Musharraf believes that the judiciary is overrun with militant Islamists who have gotten in the way of his war against them, and really, with all the fighting going on who can blame him?  Now the question is was this threat by the judiciary real, or something made up so he could stay in power?

I believe the threat is real and he took the only action available to him.  If his power was reduced by the Supreme Court ruling that he could not stay in uniform while serving as President then there was a very real danger of Pakistan being a nuclear power run by those as dangerous, or even more then Iran’s government.  Powerline:

It is important to distinguish
between permanent and provisional enemies of democracy. The struggle against
Islamic extremism is analogous in some ways to the cold war. In a number of
countries in Latin America and elsewhere in the third world, authoritarian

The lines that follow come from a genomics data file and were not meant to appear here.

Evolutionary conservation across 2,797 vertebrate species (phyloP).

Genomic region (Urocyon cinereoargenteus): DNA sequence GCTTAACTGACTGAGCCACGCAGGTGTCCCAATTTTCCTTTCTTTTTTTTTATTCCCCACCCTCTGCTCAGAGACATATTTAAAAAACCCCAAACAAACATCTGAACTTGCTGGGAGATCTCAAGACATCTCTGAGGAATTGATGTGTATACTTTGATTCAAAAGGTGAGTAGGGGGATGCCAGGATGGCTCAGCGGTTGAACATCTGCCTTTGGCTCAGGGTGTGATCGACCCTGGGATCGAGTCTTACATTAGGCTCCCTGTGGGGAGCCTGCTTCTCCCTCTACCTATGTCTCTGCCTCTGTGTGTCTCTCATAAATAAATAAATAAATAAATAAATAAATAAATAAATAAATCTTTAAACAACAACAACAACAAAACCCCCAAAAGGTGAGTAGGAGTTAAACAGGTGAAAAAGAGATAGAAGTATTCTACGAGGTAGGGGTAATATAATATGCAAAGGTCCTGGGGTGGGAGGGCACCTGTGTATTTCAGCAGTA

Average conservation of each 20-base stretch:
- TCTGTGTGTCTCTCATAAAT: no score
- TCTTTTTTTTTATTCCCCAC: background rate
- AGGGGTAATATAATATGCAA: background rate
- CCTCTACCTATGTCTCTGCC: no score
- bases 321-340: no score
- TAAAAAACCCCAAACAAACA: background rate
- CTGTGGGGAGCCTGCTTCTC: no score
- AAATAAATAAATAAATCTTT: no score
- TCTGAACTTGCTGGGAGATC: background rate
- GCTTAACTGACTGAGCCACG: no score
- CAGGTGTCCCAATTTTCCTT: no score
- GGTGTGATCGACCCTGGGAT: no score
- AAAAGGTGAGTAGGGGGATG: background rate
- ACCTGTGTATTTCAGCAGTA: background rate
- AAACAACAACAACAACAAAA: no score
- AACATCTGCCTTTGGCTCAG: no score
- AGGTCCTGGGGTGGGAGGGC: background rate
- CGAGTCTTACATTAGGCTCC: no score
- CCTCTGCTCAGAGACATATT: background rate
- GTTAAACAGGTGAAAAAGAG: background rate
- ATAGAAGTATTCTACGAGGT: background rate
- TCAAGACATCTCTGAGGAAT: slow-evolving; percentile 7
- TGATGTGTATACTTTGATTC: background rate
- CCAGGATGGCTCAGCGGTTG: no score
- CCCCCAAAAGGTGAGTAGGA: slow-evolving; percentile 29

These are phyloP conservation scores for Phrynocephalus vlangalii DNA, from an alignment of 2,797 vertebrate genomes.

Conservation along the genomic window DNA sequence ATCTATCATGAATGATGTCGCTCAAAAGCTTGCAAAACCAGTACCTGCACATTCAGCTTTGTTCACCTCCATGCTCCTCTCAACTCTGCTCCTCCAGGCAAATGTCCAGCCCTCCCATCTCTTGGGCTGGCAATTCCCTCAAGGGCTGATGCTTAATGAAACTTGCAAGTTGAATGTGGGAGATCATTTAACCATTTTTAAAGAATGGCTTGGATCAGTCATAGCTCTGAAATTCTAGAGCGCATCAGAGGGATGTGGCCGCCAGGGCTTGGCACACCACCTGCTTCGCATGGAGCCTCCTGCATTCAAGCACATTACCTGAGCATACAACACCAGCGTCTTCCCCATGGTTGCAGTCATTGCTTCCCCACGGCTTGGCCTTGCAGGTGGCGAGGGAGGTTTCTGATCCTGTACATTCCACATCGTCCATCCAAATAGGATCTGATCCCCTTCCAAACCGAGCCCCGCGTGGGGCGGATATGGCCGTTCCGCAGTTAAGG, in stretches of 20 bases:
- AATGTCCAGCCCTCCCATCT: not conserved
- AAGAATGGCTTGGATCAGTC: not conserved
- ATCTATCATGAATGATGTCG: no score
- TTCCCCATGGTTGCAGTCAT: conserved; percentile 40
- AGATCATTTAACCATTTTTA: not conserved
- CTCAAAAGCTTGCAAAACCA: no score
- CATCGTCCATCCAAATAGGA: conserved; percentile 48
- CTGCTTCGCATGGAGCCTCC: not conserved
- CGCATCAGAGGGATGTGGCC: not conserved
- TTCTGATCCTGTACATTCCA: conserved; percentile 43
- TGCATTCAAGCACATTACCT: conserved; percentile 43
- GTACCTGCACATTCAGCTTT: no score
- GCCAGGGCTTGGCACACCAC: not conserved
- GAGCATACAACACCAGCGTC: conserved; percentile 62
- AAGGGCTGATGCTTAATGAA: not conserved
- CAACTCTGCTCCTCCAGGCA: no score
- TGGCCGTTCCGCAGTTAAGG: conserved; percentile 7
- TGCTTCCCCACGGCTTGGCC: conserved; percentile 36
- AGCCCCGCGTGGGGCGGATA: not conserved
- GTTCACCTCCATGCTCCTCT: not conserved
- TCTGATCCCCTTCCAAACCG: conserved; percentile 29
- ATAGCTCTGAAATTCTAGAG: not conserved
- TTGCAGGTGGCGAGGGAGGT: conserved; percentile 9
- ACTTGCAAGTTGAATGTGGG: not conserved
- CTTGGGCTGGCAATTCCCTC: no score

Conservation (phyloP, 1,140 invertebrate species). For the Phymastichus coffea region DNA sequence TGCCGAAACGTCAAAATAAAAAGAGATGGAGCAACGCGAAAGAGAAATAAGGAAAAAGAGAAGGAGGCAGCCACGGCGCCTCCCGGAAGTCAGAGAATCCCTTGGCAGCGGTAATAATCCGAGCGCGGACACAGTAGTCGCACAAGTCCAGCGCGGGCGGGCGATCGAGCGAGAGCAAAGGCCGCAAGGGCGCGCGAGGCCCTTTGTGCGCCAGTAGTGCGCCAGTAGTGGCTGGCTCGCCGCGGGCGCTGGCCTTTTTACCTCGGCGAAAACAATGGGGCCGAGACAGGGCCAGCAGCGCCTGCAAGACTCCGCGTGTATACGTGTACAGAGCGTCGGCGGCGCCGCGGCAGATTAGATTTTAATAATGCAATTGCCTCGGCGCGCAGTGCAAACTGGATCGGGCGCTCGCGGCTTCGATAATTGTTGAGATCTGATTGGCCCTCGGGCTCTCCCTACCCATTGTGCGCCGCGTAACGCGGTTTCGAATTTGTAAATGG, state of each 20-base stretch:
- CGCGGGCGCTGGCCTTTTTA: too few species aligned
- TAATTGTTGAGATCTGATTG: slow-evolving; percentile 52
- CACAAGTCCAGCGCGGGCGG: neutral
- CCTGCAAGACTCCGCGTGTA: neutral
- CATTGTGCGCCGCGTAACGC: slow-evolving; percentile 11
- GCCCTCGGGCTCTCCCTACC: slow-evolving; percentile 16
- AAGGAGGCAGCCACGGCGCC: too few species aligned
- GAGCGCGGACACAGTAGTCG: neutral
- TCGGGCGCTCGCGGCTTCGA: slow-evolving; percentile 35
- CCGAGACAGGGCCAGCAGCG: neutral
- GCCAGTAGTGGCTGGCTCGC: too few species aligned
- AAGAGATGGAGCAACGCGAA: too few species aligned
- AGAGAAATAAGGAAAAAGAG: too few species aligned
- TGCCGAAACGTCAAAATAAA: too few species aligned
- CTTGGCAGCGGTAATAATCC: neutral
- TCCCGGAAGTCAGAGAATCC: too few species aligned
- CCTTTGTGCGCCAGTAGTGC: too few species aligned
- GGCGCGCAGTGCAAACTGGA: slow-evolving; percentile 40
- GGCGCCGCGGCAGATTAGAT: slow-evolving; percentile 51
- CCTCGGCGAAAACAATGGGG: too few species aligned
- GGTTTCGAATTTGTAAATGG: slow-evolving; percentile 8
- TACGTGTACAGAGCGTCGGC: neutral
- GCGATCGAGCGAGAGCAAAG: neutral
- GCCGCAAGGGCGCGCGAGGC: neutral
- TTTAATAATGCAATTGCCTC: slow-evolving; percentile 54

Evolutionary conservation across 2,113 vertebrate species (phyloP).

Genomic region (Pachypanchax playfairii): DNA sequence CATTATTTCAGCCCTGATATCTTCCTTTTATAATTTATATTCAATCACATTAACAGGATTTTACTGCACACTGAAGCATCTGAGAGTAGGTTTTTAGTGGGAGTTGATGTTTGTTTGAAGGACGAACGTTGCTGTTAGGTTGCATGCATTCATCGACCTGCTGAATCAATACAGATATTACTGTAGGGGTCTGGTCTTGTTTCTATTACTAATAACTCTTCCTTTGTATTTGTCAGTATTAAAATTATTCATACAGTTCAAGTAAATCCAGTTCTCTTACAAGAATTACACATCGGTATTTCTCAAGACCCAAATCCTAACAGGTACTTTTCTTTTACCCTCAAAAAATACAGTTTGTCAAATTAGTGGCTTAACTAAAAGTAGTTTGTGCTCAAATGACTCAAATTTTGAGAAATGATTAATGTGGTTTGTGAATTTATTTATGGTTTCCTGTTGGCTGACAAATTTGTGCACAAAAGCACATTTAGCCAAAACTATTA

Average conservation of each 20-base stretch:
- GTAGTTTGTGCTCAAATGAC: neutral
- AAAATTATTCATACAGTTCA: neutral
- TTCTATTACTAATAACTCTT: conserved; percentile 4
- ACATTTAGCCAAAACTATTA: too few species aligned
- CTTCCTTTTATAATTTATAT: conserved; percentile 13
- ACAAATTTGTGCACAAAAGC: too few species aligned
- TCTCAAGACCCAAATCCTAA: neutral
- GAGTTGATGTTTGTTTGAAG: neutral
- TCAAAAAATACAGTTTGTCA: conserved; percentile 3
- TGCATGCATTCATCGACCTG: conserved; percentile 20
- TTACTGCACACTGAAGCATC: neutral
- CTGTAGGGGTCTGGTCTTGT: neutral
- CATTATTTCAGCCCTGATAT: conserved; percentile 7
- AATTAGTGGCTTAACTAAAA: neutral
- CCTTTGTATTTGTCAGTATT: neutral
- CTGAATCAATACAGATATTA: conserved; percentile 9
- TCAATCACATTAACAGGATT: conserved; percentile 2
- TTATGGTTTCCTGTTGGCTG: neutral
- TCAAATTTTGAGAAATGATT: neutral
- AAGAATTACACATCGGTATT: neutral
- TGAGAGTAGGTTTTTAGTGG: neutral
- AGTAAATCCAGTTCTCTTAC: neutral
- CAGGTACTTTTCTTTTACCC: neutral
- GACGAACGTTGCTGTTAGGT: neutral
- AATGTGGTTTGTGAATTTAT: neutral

governments limited their citizens’ rights to varying degrees and carried out
more or less ruthless campaigns against Communist insurgencies. In all cases,
they were bitterly attacked by the Left and by “world opinion” in general.

But Communism, like radical Islam, is a permanent enemy of democracy. The
handful of countries that remain Communist–Cuba and North Korea may be the last
survivors–are islands of primitive despotism. All around the world, on the
other hand, authoritarian anti-Communist governments have yielded to
democracies, in many cases highly prosperous ones.

I am inclined to believe that Musharraf does intend to bring modernity,
including a viable democracy, to Pakistan. If the current measures enable the
government to fight the extremists more effectively–a big “if”–the sacrifices
they entail will be worthwhile. We can be sure that if the Taliban and similar
groups succeed in seizing power in Pakistan, the consequences will be infinitely
worse and far more prolonged.

Think about it.  al-Qaeda being in control of a stockpile of nuclear weapons.  That is a very real danger if the fight inside Pakistan is not won.  The issue is not as cut and dried as some observers inside the MSM allege, it is complex: